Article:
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ASU’s David Coon offers holiday caregiving tips


December 11, 2006

Make your stress less.

That’s the message David Coon, an associate professor of psychology in the New College of Interdisciplinary Arts and Sciences at Arizona State University’s West campus, is sending to caregivers during the holiday season.

“Caregivers are the ‘hidden patient,’” says Coon, who last month co-authored a caregiver study designed to address the many ways caring for a relative with dementia can take it toll.  “Providing care to a family member with dementia is extremely stressful, contributes to psychiatric and physical morbidity among family caregiver, and increases the risk of caregiver mortality.”

For the last 15 years, Coon has been actively involved in the development and implementation of successful community intervention programs serving diverse populations and in the training and supervision of mental health professionals and trainees, providing psychosocial interventions to distressed older adults and family caregivers. 

Currently, Coon is working on two projects serving families caring for older adults with memory problems.  One addresses the needs of caregivers that are facing their own physical health concerns while providing care.  The second project streamlines key aspects of a recent successful caregiving intervention to increase its cost effectiveness while maintaining its positive impact on caregiver stress reduction.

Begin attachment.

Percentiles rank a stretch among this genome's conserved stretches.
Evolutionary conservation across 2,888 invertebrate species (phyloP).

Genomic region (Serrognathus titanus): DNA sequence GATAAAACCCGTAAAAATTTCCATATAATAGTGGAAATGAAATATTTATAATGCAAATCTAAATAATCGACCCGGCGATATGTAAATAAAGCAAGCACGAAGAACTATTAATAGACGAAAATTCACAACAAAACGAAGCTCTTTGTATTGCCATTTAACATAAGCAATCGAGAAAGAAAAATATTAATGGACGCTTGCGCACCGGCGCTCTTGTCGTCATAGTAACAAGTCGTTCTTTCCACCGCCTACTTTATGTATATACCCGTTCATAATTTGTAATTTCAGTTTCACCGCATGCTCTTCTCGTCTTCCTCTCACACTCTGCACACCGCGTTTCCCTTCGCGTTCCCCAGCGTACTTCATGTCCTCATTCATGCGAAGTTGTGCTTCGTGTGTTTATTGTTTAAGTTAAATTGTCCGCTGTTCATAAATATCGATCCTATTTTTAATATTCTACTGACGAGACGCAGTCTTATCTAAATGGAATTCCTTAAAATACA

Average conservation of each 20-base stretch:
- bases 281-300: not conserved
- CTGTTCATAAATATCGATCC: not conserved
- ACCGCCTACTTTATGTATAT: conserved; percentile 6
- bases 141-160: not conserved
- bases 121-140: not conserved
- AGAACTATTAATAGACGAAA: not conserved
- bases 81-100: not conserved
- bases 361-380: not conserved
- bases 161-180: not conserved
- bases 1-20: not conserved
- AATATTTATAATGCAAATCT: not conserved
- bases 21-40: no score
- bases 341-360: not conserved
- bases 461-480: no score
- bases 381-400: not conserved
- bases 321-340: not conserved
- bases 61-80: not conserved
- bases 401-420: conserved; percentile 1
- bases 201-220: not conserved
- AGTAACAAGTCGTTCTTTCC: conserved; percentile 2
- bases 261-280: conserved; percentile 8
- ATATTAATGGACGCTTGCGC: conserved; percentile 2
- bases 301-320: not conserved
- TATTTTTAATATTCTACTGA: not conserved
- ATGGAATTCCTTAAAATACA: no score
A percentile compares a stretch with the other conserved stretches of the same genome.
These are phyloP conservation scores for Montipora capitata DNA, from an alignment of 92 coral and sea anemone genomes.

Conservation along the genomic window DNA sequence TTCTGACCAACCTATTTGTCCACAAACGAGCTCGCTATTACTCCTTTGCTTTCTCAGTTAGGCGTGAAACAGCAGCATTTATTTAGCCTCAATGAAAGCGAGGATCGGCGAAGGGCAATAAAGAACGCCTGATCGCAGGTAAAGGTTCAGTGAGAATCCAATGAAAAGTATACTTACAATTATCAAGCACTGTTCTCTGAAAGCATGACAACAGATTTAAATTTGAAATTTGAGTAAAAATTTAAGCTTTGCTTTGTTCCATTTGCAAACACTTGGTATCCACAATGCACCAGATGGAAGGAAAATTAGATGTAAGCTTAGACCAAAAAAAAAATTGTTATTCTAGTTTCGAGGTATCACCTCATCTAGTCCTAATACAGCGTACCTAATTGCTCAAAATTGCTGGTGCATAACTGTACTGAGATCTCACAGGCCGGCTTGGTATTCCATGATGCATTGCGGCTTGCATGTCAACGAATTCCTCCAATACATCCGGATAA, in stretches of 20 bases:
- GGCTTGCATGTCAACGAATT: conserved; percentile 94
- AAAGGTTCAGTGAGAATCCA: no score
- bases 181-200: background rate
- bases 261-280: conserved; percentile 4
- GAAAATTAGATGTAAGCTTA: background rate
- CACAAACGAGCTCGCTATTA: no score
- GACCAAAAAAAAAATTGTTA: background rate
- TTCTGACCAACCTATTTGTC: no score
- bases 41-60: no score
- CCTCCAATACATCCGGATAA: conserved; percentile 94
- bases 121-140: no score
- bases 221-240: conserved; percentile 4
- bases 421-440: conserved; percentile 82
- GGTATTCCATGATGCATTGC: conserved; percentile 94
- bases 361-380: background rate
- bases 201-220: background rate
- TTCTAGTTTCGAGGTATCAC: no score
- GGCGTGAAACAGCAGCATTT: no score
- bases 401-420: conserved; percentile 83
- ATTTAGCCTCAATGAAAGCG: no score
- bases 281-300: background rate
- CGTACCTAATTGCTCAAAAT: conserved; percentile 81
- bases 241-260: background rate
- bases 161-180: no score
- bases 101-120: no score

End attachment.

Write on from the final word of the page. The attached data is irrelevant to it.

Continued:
Coon’s “Assisting Latino Caregivers Project” provides free educational, skill building, and supportive services to Latino family caregivers, and provides the opportunity to meet other caregivers.  The “Caregiver Health and Wellness Project” involves a personal interview with both Latino and Anglo/White caregivers who have their own chronic health conditions (overweight, Type II diabetes, high blood pressure).  Participants in the Caregiver Health and Wellness Project are also offered a free workshop focused on strategies to enhance caregiver well-being and reduce caregiver stress.

“Both these programs have been created to obtain valuable input about caregiving for older adults with memory problems and to learn more about the types of programs that are needed, but may not yet be available to the community.” said Coon

“Clearly, we want to partner with families and health and social service professionals to identify caregivers whose quality of life has been compromised, and provide the assistance they need.  We hope to expand our partnerships and work in the future to include other organizations and other communities of caregivers.”

Information for both programs is available by calling:  Spanish (602) 327-6010; English (602) 543-6364.